Oh, God, I Think I Like Chiptunes

If you've been following the hugely popular video-game music scene over the past few years, you've no doubt known what a chiptune is. If you have, and you have any self-respect, you won't admit it. If you're a normal adult, meanwhile, you have no idea what I'm talking about. Allow me to explain.

Imagine the Game Boy you had in 1989. If you're too young to remember that, remember the big gray brick you saw at a garage sale in 1998. Think back to the sounds that emerged from this plastic juggernaut. There weren't many; pretty much just "beep" and "boop." To the average listener, they were sounds of little consequence, but to children of the early '90s, they were auditory gold. Naturally, when those children grew up, they wanted to make music as amazing as they remembered.

Many moons ago, two good friends sent me a sampler pack of chiptunes. I had never listened to chiptunes before, but I like being a Debbie Downer, and so I listened and decided I hated them. Years later, when the opportunity came up for me to write articles for a music blog, one of the first things that came to my mind was writing about how terrible chiptunes are and how everyone who listens to them is the worst.

So with all the blood and vinegar of a Redwall badger charging into battle (I referenced '90s kids earlier, try to keep up with me), I queued up those four songs my friends had given me so long ago and got ready to hate. The problem was, I couldn't.

Chiptune heroes Anamanaguchi are scheduled to perform Sunday, July 14, at Rhythm Room.

Failotron - "Tristan"

I gripped the arms of my chair and steeled myself for a cacaphony of dated sounds. This is it, I told myself, the most terrible music in the world. I loaded up the first song, Failotron's "Tristan," and hit play. I expected to be blown backwards like the Maxell Hi-Fidelity guy (any '80s kids in the audience?), but what assaulted me instead was a mellow fusion of two simple tracks that lacked even a single laser sound.

I raised an eyebrow and kept listening. A minute passed, and the melody kicked in, and by God, the melody wasn't terrible either. I shook my head. This had to be a mistake.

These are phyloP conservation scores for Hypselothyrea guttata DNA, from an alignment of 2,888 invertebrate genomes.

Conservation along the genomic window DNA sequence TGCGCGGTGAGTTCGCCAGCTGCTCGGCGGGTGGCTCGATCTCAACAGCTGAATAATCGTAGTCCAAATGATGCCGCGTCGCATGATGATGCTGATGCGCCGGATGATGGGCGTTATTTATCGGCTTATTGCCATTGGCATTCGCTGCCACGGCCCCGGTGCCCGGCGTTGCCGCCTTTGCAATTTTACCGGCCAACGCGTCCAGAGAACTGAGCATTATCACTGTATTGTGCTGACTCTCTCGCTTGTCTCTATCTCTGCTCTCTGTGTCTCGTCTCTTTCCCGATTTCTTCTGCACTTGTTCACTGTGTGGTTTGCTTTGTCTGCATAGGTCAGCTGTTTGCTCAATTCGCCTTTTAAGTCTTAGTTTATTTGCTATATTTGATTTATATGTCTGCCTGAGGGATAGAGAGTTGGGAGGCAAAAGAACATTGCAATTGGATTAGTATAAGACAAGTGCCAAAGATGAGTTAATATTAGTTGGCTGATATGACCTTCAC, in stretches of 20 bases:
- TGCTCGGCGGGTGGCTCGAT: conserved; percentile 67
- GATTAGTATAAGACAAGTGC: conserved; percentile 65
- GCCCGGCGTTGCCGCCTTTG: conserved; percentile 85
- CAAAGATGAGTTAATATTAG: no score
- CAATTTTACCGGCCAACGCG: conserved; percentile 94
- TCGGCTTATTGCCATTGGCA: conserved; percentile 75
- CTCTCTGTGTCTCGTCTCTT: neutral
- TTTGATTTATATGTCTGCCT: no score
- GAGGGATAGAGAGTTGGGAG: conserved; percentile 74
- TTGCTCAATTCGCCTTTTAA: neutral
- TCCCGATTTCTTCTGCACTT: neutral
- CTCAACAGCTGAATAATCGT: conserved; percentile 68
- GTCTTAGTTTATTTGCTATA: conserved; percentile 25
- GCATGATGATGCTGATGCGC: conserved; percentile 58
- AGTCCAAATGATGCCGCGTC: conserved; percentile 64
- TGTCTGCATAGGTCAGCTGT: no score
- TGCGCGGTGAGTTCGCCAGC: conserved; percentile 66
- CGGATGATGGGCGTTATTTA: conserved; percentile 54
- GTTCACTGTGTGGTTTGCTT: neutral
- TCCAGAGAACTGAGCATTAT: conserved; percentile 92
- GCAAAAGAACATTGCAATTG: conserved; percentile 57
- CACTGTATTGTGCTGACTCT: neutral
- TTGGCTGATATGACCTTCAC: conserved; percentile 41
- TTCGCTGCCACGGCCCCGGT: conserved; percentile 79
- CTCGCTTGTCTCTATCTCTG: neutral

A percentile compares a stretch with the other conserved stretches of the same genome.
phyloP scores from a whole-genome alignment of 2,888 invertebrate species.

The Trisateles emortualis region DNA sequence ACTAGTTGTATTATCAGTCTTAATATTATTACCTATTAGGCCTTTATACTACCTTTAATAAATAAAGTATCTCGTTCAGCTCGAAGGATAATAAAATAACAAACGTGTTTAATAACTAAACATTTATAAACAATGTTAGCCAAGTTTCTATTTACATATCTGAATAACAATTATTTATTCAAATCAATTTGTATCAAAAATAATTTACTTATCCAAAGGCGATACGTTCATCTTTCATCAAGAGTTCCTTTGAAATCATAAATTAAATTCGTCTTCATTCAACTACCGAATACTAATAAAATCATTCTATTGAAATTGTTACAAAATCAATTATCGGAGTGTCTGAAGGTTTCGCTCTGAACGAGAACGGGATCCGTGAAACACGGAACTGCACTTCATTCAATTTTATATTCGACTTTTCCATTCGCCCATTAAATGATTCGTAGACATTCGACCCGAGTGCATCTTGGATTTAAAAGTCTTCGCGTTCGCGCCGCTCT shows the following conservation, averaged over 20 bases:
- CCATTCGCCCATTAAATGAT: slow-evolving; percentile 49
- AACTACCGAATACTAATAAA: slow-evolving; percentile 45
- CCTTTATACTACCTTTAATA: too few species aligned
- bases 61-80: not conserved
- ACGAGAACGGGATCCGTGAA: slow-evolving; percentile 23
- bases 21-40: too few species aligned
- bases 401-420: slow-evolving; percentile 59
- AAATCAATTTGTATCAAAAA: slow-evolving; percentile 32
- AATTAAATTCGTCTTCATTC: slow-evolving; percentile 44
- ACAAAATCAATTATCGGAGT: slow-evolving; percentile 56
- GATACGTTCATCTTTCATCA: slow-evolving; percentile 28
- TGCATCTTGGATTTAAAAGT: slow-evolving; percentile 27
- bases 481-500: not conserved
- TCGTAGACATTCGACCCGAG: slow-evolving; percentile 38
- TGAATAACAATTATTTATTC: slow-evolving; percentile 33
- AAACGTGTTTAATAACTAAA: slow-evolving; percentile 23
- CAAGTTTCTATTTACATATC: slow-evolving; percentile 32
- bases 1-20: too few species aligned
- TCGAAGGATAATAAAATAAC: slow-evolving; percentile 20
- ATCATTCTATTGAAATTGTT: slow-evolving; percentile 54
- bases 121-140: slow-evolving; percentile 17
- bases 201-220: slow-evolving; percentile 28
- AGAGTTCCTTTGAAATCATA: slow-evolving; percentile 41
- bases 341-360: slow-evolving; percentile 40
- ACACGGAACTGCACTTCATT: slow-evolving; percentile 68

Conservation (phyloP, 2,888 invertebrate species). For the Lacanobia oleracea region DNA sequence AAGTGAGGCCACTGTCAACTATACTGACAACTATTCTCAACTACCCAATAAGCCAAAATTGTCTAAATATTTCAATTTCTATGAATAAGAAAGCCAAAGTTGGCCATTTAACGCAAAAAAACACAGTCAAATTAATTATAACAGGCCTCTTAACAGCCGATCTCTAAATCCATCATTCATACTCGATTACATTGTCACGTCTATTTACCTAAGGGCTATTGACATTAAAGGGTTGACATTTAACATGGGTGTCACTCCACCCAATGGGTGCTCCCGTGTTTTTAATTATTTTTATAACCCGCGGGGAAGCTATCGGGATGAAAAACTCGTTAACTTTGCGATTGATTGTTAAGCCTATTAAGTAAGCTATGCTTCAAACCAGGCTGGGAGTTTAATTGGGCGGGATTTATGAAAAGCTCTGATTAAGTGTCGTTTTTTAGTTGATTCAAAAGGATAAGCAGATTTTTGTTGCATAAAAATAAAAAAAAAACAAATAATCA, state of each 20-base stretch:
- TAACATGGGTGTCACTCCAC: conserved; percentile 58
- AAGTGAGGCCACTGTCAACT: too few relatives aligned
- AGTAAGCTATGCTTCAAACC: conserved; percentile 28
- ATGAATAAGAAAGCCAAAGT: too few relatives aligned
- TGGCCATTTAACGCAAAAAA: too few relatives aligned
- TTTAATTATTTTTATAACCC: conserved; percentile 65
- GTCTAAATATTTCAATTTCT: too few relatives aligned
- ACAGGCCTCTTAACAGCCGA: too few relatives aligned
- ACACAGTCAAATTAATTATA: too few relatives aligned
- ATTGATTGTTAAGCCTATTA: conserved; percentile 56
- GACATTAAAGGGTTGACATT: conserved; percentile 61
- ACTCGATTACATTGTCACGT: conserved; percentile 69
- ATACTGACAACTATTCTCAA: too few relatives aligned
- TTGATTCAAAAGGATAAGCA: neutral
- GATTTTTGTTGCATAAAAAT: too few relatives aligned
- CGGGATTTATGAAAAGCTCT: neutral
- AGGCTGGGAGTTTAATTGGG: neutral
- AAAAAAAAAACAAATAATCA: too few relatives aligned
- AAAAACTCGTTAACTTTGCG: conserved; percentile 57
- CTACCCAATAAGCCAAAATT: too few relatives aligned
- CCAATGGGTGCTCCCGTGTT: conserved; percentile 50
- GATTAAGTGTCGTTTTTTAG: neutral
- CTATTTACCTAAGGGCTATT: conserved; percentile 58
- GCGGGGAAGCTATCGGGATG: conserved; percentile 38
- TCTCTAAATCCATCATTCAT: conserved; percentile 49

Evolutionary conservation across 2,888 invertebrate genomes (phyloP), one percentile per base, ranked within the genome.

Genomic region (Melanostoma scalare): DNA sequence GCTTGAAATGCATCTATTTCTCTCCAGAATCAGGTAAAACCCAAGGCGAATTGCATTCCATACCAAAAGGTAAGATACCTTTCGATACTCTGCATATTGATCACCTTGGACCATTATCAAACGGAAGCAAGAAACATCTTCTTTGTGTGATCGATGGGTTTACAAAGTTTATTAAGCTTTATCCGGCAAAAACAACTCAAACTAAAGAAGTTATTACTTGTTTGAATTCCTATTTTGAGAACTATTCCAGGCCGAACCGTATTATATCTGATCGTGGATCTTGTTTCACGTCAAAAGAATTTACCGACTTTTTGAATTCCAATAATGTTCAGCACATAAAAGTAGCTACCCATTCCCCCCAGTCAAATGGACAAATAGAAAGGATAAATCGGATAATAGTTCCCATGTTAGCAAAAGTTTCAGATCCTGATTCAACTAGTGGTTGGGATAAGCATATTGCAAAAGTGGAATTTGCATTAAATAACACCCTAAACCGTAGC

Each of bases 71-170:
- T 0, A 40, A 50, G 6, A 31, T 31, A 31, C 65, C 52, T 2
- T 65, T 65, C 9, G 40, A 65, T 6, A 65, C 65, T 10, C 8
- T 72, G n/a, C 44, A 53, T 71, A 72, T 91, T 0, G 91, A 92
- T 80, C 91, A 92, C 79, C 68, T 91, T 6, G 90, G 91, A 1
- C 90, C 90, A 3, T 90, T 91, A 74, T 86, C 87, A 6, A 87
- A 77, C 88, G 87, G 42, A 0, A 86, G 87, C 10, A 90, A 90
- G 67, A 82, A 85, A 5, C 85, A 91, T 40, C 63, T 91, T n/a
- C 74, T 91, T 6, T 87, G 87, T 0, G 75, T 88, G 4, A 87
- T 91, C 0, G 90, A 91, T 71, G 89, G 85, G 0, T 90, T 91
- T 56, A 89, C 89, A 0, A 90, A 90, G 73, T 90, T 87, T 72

Statikz - "Let's Go To Tokyo"

"Fine," I said, "Maybe one is good by accident." The rest, though -- those will be terrible. I skipped forward to Statikz's "Let's Go To Tokyo" and sat back with a smug look on my face. Surely


song would be the nightmarish conflagration of beep-booping that haunted my dreams.

Two minutes passed before I remembered I was supposed to be miserable.

The melody was clear and bright, the background tracks were complementary, and I might have even heard a real instrument or two in there. I couldn't believe this was one of the same songs I'd hated years ago, but I was not going to be denied my venom, so I angrily slammed my finger into the "next song" button on my keyboard.

Nullsleep - "Her Lazer Light Eyes"

"Hah!" I said aloud, seconds into the song. "A laser noise!" I was vindicated -- all chiptunes were garbage, and I was the greatest reviewer in the history of the world.

In my jubilation, though, I forgot to turn the song off, and it kept playing. It wasn't bad. It was . . . good. About as good as a Game Boy could sound. I wanted to hate it, but I respected it too much. Everything I knew to be true was a lie.

Starscream - "Gravity in Terms of Space-Time"

There's beeps and boops all around of me, the cacaphony I feared for so long, but I can't fight it any longer. I want to thrash my head while waving a glowstick at a reedy 20-something jamming on his Special Edition Pikachu Gameboy Color. I want to make a MySpace page, and I want to refer to it as a My_ page. I want to be everything I've learned to hate.

I think I like chiptunes.

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